European Stocks Fall on Worse-Than-Expected PMI Data
European stocks retreated for a second day after a report showed services and manufacturing output in the euro area unexpectedly contracted in February.
Straumann Holding AG (STMN), the world’s biggest maker of dental implants, fell the most since November after full-year profit missed analysts’ estimates. TUI AG (TUI1), Europe’s largest travel company, declined 7.6 percent after Banco CAM SAU sold a 12.9-million block of shares. PSA Peugeot Citroen, Europe’s second-largest carmaker, surged 12 percent.
The Stoxx Europe 600 Index fell 0.8 percent to 264.59 at the close. The gauge has still rallied 8.2 percent this year amid speculation that the euro area’s sovereign-debt crisis will be contained and as U.S. economic data exceeded forecasts.
“Given that Europe is still shrouded by the cloud of recession, a weak PMI -- though not rain on the parade -- will surely damp investor sentiment,” said Manish Singh, the London-based head of investment at Crossbridge Capital, which has more than $2 billion under management. “In particular, weak numbers from Germany indicate weak European demand and a weak growth prospect for the euro zone as a whole.”
European services and manufacturing output unexpectedly shrank in February as the euro-area economy struggled to rebound from a contraction in the fourth quarter. A euro-area composite index based on a survey of purchasing managers in both industries dropped to 49.7 from 50.4 in January, London-based Markit Economics said in an initial estimate released by e-mail today. Economists had forecast a reading of 50.5, according to the median of 16 estimates in a Bloomberg News survey.
A separate Purchasing Managers Index showed German services and manufacturing expansion unexpectedly slowed in February amid declining orders at factories in Europe’s largest economy.
While the agreement “is certainly welcome, there still remains a possibility that events could unfold in a disorderly and damaging fashion at some stage in the future,” Bean said.
Fitch Ratings cut Greece’s credit grade two levels to ‘C’ from ‘CCC’ after the country got approval to proceed with a bond exchange that will reduce its debt burden and avert the collapse of the economy.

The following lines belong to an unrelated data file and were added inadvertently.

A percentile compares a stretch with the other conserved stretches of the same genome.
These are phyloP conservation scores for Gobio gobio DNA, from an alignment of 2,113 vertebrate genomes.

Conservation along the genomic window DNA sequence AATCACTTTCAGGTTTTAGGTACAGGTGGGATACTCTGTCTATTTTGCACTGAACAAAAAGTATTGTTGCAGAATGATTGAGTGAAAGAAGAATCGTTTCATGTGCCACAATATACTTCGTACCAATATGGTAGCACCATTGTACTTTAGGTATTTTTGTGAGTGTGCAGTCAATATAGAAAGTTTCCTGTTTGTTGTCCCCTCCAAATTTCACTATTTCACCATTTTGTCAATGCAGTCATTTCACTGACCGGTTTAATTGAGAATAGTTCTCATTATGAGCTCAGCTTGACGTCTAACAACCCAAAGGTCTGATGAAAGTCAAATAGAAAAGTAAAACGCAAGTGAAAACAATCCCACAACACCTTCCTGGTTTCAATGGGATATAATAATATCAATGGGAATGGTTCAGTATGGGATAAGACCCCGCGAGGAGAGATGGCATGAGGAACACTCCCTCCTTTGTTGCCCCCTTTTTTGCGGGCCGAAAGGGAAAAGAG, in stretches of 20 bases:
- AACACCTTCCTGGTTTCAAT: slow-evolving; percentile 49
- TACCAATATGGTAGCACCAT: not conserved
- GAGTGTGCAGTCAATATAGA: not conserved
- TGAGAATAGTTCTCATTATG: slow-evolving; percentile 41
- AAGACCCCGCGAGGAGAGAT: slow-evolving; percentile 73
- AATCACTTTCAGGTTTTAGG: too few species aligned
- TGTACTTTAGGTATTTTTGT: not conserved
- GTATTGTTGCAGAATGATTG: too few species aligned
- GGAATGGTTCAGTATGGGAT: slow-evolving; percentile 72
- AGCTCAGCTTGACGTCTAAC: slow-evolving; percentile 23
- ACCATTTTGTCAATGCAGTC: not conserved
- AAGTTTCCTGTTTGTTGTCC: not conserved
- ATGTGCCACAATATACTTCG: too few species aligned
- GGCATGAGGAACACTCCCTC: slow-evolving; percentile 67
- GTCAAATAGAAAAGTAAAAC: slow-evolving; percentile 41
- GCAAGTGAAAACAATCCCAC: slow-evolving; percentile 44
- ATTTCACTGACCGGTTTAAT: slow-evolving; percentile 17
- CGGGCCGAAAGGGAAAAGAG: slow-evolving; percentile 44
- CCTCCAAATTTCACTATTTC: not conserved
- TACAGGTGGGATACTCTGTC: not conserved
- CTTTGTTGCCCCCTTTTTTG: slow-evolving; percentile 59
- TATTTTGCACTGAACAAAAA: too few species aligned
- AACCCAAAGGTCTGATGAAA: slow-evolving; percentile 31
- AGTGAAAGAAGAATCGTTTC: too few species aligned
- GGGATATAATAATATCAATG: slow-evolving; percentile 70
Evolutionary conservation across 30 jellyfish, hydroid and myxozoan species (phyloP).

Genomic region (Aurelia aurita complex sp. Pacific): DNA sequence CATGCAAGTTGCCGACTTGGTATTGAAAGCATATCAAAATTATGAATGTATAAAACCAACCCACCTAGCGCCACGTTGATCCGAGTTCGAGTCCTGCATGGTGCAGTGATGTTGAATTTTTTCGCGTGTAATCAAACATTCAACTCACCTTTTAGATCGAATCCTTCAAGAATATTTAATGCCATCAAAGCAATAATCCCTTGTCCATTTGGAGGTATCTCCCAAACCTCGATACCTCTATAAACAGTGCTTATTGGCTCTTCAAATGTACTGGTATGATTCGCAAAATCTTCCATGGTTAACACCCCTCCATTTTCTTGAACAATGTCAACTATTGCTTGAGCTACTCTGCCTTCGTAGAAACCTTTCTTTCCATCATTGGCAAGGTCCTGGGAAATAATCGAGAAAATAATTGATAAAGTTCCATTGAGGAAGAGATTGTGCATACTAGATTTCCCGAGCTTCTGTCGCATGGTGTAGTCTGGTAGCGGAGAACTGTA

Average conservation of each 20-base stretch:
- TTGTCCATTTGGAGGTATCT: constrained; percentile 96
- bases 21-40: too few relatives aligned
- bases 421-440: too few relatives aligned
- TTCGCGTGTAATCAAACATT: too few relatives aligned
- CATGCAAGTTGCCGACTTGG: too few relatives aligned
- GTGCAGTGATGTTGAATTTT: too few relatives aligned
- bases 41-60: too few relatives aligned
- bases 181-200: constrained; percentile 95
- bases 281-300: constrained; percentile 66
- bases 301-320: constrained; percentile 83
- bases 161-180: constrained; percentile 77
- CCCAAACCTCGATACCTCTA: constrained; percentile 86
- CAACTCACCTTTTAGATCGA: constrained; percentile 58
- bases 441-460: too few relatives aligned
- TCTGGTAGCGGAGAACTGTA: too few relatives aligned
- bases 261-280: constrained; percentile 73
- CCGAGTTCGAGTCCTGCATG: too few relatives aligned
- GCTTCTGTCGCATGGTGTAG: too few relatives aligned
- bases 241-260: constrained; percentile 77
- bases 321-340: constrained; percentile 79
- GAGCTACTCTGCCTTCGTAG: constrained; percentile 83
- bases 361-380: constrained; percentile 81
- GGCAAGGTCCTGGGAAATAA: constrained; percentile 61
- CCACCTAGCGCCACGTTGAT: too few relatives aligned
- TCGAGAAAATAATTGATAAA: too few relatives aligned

Euro-area finance ministers yesterday approved a 130 billion-euro ($172 billion) package for Greece by tapping into European Central Bank profits and convincing investors to provide more debt relief to the country. The deal includes a 53.5 percent writedown for investors in the nation’s debt.
Minutes of the U.K central bank’s February meeting showed seven of the nine members of the BOE’s Monetary Policy Committee, including Governor Mervyn King, voted to increase the bond-purchase target by 50 billion pounds ($78.6 billion) to 325 billion pounds. They argued that a larger increase “risked sending a signal that the committee thought the economic situation was weaker than it was,” the minutes showed.
Straumann dropped 8.4 percent to 145.70 Swiss francs, its biggest decline since Dec. 30, after it reported full-year earnings before interest and taxes of 79.9 million francs ($87.6 million). That missed the average analyst estimate of 164.3 million francs. Net income was 71 million francs, compared with the 75.6 million-franc projection by analysts.
TUI retreated 7.6 percent to 5.99 euros. BNP Paribas SA is managing the sale of 12.85 million TUI shares priced at 6.05 euros apiece, according to terms of the offer obtained by Bloomberg News.
Nexity SA (NXI), the French real-estate services company, dropped 6.6 percent to 21.86 euros as it forecast a “trough year” in 2012 for the new homes market and a slowdown in commercial real estate. The company’s full-year net income slumped to 54.2 million euros from 119.8 million euros in 2010.
Temenos Group AG lost 5.7 percent to 16.50 francs after the banking-software maker’s fourth-quarter revenue of $127 million missed the average analyst estimate of $139.1 million. The company was unable to give 2012 forecasts due to its proposed merger with Misys Plc.
Peugeot surged 12 percent to 16.13 euros, the most since April 2009. The company, which last week reported a slump in profit and an increase in debt, is in talks on a possible alliance with General Motors Co., French Labor Minister Xavier Bertrand said.
Cove Energy Plc rallied 26 percent to 194 pence, the highest since at least May 2005, according to data compiled by Bloomberg. Royal Dutch Shell Plc (RDSA), Europe’s biggest oil company, offered to buy the U.K. explorer for 992.4 million pounds in cash.
Klepierre SA (LI), France’s second-largest publicly traded shopping center owner, rose 1 percent to 23.78 euros after La Lettre de L’Expansion reported that BNP Paribas SA (BNP) is in talks to sell its 51 percent stake in the company to Norway’s Norges Bank.
Accor SA (AC), Europe’s biggest hotel company, advanced 2.5 percent to 26.84 euros after full-year profit rose 19 percent. Earnings before interest and tax climbed to 530 million euros from 446 million euros a year earlier. That compared with the 523.7 million-euro average of 17 analyst estimates in a Bloomberg survey and Accor’s own forecast of 510 million euros to 530 million euros.
To contact the reporter on this story: Corinne Gretler in Zurich at firstname.lastname@example.org
To contact the editor responsible for this story: Andrew Rummer at email@example.com